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Why Does Reducing the Number of Alcohol Outlets in Baltimore Matter?
In Baltimore, liquor stores are disproportionately located in predominantly African-American census tracts.1 · Baltimore children who live in close proximity to alcohol outlets are at increased risk of seeing people selling drugs.2 An estimated 54.8 percent of Baltimore City Public School children have at least one liquor store within a quarter mile of their home, while only 13.1 percent have a grocery store within a quarter mile.3 Across the US, higher alcohol outlet density has consistently been found to be associated with higher rates of violent crime, such as homicide, aggravated assault, rape, robbery and burglary. Studies have also found that the density of stores selling alcohol for off-site consumption is associated with even higher levels of violence.4,5,6
Excessive Liquor Presence in Baltimore
The Standard:1 liquor license for every 1,000 residents, or a total of about 625 licenses (according to the Baltimore City Liquor Licensing Board Standard)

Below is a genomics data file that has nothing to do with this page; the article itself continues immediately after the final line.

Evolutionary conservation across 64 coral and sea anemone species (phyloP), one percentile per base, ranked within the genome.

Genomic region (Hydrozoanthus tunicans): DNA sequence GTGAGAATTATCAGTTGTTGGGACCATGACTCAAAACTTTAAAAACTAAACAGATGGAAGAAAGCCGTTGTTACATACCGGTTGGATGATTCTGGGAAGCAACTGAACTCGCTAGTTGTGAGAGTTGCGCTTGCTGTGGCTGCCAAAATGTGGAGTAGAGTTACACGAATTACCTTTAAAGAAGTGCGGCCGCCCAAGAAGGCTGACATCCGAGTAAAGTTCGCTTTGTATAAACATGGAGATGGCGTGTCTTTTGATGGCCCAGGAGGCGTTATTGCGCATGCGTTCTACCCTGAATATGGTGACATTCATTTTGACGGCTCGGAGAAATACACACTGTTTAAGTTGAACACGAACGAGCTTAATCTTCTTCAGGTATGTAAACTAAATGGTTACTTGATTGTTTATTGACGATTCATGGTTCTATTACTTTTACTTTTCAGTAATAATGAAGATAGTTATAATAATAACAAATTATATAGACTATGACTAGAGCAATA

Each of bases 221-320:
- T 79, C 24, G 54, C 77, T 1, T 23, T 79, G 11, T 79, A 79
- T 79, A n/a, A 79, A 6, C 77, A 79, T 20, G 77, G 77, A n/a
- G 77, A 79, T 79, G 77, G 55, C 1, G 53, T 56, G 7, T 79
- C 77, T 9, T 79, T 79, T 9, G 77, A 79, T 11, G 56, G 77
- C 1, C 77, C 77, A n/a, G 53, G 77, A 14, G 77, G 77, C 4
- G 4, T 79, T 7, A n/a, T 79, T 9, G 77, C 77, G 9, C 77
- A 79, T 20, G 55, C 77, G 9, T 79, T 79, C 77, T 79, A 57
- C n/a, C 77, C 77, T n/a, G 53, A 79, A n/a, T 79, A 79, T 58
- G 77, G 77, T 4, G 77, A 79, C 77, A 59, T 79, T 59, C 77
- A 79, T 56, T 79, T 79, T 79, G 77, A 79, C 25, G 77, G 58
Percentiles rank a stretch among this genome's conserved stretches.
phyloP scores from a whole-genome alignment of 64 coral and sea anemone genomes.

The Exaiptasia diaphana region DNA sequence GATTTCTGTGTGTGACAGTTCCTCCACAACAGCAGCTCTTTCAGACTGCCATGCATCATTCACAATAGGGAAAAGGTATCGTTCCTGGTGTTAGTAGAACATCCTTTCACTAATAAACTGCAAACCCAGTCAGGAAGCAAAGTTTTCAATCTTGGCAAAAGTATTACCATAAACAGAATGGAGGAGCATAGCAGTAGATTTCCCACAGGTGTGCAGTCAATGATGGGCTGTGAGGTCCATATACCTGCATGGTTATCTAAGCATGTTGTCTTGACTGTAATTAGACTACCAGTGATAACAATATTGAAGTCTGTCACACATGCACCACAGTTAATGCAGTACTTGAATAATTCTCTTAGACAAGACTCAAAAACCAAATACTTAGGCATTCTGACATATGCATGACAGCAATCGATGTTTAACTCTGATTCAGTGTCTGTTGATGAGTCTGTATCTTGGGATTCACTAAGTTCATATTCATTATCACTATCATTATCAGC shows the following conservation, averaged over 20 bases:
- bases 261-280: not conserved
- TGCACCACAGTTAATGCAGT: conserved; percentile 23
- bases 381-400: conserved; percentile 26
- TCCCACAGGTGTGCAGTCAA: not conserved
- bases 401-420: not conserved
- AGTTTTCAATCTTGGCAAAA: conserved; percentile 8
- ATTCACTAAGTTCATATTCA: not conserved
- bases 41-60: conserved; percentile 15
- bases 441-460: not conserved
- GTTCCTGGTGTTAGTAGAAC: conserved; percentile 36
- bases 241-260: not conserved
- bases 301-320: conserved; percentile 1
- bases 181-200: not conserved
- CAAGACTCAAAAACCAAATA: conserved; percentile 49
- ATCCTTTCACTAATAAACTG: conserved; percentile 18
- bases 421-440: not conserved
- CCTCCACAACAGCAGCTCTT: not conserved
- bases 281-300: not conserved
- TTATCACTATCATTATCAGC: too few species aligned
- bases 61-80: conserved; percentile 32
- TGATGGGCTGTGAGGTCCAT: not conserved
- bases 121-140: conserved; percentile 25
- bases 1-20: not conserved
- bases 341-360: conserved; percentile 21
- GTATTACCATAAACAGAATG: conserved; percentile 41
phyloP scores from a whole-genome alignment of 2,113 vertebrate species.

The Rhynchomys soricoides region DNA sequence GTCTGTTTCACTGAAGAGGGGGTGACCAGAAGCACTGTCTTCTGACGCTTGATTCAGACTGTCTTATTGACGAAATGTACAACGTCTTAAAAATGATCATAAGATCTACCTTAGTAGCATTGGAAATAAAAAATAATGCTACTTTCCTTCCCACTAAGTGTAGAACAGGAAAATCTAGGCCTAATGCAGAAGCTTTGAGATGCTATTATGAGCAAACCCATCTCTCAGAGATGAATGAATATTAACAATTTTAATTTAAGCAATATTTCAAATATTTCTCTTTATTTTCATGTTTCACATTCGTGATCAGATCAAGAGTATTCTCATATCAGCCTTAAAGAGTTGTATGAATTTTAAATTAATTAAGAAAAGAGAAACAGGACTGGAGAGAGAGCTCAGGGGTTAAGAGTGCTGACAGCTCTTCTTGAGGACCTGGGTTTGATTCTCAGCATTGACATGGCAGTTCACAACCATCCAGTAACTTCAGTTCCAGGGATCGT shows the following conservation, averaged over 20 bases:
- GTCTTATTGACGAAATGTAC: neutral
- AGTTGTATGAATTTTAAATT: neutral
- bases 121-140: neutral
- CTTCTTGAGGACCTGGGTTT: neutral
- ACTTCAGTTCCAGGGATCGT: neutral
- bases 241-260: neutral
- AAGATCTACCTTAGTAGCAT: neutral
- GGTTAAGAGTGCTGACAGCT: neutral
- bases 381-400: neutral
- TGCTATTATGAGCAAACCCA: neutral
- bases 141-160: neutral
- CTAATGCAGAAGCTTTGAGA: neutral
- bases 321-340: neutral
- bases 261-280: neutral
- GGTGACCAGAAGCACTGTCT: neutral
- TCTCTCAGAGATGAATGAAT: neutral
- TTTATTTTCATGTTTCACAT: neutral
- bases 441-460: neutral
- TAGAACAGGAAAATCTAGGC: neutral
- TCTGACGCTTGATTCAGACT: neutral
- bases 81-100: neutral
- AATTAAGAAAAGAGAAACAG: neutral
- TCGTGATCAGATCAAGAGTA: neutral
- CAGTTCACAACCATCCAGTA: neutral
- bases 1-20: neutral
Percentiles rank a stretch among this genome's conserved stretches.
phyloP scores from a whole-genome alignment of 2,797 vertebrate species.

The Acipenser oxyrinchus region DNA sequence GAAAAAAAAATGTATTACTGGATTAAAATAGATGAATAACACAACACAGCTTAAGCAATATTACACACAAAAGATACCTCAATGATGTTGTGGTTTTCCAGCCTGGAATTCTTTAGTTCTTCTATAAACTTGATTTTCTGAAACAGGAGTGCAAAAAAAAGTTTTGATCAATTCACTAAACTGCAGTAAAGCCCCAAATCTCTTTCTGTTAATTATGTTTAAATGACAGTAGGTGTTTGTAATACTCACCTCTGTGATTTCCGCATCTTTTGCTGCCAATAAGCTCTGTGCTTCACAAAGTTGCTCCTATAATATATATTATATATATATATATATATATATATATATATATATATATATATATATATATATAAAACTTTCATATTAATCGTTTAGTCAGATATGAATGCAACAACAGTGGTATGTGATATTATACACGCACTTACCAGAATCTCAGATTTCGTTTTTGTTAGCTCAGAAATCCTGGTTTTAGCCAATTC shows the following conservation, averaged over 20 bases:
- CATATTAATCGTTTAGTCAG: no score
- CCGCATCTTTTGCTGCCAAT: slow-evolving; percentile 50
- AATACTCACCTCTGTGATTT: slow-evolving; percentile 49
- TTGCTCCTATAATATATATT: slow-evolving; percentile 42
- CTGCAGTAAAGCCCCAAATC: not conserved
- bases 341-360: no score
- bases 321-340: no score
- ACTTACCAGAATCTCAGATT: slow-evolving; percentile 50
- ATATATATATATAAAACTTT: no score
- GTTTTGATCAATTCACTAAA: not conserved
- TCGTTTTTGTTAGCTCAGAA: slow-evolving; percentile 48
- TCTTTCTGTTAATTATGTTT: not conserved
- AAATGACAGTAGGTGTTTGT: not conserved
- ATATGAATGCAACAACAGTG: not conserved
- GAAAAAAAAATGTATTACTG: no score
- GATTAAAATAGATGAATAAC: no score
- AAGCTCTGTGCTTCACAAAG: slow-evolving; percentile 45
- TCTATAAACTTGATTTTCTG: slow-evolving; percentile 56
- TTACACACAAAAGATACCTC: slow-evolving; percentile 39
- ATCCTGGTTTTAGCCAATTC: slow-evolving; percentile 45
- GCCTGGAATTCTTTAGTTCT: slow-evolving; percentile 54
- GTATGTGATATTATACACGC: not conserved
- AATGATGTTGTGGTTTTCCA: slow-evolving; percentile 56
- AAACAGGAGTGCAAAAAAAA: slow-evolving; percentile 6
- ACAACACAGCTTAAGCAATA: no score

The Reality: Currently 1,330 licenses in Baltimore, about twice the number Baltimore should have. Some are operating in residential areas.
Stay up to date on this legislation! Have you read our latest articles on Alcohol Outlet Density Reduction?
- Community Forum: Regulating Liquor in Baltimore City
- Reservoir Hill to Host Meeting on Liquor Legislation
- District 4 Talks Liquor Legislation
- Dear Legislatures, Give Baltimore’s Residents a Voice on Liquor Legislation
- Where Councilman Branch’s Constituents Fall on Liquor Legislation
- CPHA 101: TransForm Baltimore and Existing Alcohol Outlets
- Council Update: Alcohol Outlet Density Reduction
- Youth Testimony Shapes City Liquor Policy
- CPHA Recap: October 3rd Alcohol Outlet Density Reduction Hearing
- Prepare Yourself for the Liquor Hearing this Thursday October 3rd
- Liquor Stores Linked to Gun Violence in Chicago
- City Council to Consider Liquor Legislation October 3rd
- Urban Health Institute Selects CPHA for Community Partner Grant
- Liquor Hearing: Talking Points We Hope Not To Hear from City Council this Fall
- Liquor Legislation Watch: Councilman Reisinger and Councilman Stokes
- Baltimore’s District 13: Non Conforming Liquor Outlets
- Baltimore’s District 7: Non Conforming Alcohol Outlets
- Take 2: Where are Non Conforming Liquor Stores?
- Mapping Baltimore: Where are Non-Conforming Liquor Stores?
- Baltimore Leading the Way: Study Supports Zoning Effort to Regulate Alcohol Density
- Baltimore Planning Commission Approves Update to Zoning Code
Call or write your City Council representative and encourage their support of the rezoning effort. Council members’ phone numbers and emails can be found at:
Write letters to the editor and share your support publicly: